6. Call of Duty: Modern Warfare - Not much for multiplayer content, this title is here for the campaign and the return of beloved characters. I've fallen off of the CoD games in recent years, especially when it went multiplayer-only (which I understand, it just isn't for me). I'm glad I came back for this release. I won't get the value that others do out of the multiplayer, but I got what I wanted from it.
  7. Gears 5 - I Loved, Loved, Loved Gears of War 1-3 last generation, and then didn't much enjoy, and never finished, Gears Judgement and fell away from the series. I had missed Gears of War 4 on it's release, so I played through it this year before starting into Gears 5, and so here I am back on the Cole Train!... I mean, the Gears Train.
  8. Torchlight 2 - I played this when it released on PC, but didn’t stick with it. I completed the original Torchlight on console and now that this sequel is out on console, I find myself drawn back into the music and the easy and addictive isometric action rpg gameplay.
  9. Sayonara Wild Hearts - Beautiful. Unlike Grindstone, my go-to phone game currently, I played Sayonara Wild Hearts with an Xbox One controller on an Apple TV. What a great game to experience. It might not have been the same with tap controls on a tiny mobile device (or maybe it is?), so I very much enjoyed the expanded platform that Apple is making available here.
  10. Pandemic: The Board Game - I don’t necessarily want this to be my #10, but I keep coming back to it, so if I’m honest with myself, I think this is what lands here. Pandemic is such an amazing board game, that I’ve also enjoyed on a tablet, and now find myself playing on console even when I have much ‘better’ games to fire up…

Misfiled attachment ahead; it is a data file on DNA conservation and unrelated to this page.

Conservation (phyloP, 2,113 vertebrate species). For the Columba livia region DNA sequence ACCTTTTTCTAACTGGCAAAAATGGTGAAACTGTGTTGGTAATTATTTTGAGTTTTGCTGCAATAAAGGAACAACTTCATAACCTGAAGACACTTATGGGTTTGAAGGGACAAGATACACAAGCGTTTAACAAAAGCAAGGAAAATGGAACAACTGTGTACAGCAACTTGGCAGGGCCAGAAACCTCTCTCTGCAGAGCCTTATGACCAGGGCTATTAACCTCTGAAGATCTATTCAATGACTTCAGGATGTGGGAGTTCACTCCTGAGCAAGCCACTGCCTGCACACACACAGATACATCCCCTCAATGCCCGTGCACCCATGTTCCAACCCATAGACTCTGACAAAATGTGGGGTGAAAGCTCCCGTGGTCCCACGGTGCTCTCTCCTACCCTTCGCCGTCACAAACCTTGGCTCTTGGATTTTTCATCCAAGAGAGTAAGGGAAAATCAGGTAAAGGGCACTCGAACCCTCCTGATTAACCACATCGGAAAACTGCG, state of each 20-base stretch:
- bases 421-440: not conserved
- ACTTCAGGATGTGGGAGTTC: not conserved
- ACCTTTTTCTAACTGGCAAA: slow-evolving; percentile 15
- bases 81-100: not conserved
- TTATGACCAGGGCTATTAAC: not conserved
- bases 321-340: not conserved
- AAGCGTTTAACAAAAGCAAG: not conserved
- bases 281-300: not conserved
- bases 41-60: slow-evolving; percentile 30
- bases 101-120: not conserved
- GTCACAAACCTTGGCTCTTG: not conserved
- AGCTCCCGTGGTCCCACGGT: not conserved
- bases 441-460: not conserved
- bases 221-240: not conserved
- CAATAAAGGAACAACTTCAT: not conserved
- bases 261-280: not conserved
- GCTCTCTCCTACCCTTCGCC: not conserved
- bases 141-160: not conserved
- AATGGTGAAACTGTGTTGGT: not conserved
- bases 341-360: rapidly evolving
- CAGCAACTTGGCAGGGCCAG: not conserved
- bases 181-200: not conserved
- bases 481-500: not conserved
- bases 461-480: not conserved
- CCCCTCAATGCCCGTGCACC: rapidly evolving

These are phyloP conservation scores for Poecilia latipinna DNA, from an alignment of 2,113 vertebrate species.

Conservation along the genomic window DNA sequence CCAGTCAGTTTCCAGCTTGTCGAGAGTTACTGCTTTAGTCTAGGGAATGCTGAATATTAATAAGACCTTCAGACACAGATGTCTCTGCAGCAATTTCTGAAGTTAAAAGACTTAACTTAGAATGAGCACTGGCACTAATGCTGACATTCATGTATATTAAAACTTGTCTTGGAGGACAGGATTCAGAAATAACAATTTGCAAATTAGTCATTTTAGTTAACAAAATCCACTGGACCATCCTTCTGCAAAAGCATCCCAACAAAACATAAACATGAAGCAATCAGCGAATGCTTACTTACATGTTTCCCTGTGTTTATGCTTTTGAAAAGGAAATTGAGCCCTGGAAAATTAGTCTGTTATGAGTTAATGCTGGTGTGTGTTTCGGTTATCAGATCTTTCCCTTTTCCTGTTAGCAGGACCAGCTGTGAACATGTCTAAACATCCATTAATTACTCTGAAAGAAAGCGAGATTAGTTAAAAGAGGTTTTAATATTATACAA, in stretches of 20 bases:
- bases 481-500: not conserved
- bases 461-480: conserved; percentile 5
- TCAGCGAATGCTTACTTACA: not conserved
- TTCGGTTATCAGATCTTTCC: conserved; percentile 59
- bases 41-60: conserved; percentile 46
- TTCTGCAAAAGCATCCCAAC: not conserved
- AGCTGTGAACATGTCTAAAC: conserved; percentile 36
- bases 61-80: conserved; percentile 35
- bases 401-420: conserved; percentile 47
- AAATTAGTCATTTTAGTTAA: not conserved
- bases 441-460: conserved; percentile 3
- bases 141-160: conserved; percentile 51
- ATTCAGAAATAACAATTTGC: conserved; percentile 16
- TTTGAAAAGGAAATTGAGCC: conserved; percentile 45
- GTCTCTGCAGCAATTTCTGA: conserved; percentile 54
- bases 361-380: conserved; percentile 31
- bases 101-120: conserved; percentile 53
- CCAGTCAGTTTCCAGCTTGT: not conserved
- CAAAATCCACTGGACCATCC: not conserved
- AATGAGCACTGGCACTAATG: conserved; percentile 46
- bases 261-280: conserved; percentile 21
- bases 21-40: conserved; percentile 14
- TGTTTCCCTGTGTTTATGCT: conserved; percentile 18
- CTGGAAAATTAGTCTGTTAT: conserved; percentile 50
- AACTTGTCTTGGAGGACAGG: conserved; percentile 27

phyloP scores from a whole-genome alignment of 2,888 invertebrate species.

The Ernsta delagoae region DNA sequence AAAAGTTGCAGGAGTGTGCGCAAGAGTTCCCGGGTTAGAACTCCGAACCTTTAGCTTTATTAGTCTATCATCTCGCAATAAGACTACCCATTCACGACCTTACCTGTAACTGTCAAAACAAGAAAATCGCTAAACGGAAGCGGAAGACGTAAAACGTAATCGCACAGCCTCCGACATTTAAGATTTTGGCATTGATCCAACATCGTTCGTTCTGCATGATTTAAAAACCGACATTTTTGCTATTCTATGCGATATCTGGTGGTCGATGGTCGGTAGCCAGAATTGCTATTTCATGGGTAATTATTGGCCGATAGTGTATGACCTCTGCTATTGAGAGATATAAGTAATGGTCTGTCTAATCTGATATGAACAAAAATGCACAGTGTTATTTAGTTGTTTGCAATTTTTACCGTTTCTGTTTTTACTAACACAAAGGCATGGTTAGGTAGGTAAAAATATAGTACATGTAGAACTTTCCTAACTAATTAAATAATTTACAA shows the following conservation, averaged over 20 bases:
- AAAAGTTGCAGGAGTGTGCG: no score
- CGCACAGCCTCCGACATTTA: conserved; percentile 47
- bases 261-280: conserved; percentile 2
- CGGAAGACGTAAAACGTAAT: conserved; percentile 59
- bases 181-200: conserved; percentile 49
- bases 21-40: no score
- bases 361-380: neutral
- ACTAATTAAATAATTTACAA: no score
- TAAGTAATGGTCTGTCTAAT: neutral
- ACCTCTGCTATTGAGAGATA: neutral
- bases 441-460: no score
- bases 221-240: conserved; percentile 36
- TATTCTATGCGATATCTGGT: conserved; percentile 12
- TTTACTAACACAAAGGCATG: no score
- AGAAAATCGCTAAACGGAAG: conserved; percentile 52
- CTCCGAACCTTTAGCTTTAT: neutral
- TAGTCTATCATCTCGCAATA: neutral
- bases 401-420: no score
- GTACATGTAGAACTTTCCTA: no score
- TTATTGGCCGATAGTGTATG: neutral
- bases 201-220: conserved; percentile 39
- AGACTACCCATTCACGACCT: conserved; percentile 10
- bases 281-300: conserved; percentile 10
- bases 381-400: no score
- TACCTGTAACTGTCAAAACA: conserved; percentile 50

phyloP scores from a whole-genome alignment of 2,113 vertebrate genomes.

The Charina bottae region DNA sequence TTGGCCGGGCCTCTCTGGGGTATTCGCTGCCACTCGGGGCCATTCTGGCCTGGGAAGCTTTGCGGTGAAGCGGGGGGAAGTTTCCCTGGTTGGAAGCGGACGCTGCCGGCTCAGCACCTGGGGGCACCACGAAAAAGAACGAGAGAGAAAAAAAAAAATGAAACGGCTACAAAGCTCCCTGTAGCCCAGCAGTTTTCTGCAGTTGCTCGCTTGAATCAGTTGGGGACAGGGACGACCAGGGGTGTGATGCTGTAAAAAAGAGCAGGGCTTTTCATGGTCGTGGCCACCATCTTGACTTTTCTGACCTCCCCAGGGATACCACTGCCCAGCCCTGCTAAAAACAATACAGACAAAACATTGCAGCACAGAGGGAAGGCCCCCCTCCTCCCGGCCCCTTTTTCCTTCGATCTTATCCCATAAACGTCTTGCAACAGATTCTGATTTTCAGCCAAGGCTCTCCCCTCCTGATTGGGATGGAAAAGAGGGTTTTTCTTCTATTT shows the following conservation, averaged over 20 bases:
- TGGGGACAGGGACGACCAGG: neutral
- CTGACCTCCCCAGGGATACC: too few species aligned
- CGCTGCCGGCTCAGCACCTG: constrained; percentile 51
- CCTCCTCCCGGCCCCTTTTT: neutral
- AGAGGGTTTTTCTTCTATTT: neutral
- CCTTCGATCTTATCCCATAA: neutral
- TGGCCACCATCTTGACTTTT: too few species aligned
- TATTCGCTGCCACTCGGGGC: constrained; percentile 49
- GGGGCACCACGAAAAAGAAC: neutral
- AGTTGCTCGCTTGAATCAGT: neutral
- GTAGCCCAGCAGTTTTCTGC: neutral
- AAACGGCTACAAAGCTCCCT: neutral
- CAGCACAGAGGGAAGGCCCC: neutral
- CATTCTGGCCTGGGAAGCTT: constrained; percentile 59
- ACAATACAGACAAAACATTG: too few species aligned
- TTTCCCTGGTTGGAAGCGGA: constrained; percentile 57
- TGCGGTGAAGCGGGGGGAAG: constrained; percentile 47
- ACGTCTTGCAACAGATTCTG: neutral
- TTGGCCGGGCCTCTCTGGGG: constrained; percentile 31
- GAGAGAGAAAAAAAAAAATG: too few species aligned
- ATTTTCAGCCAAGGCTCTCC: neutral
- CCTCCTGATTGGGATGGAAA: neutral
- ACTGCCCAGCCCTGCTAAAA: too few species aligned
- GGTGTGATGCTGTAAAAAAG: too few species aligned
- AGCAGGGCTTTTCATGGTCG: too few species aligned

11. Untitled Goose Game - Honk. I completed two levels and look forward to more play. This gets an honorable mention.
  12. Outer Wilds - I’m a few hours (and many, many respawns) into this title. From other’s reviews, I feel like perhaps I am not yet at the “OMG WTF Best Game Evaaaar” that some other folks seem to have reached with this title. Perhaps if I’d have spent more time with this title, it could be (much?) higher on my list? Another honorable mention.
  13. Forza 4 Horizons LEGO Speed Champions - Forza Horizons, great. LEGO, great. Combined? Yeah… not entirely unexpected that this is great fun. My last 2019 mention.

Actual best game of 2019:
Marvel's Spiderman - For whatever reason, I played only a bit of this game back in 2018, enough (I thought, at the time), to get a feel for it, but I bounced off of it pretty quickly and had not returned. Picking it back up early in the year, I deleted my previous save and started anew… and the more I played, the more I fell in love, ultimately finishing about 2 1/2 full playthroughs, all of the DLC, 100% completion on everything and obtaining my first ever Platinum trophy.


Runner-up for my 2018 game of 2019:
Detroit: Become Human - This game sucked me in right from the title screen, when Chloe helped me with my settings. I actually didn't even mean to start playing it, I was opening several titles to put them 'on deck' for later (Sony, give me a better way...), and ended up playing through the first chapter and then sticking with it from there. I really, really enjoyed the narrative in this story. I’d tried Heavy Rain years ago and the ‘gameplay’ didn’t land for me enough to stick around for the story. I’m glad I stuck if out for Detroit. Corny at times, sure, but overall greatly enjoyable.

Best last console generation game of 2019: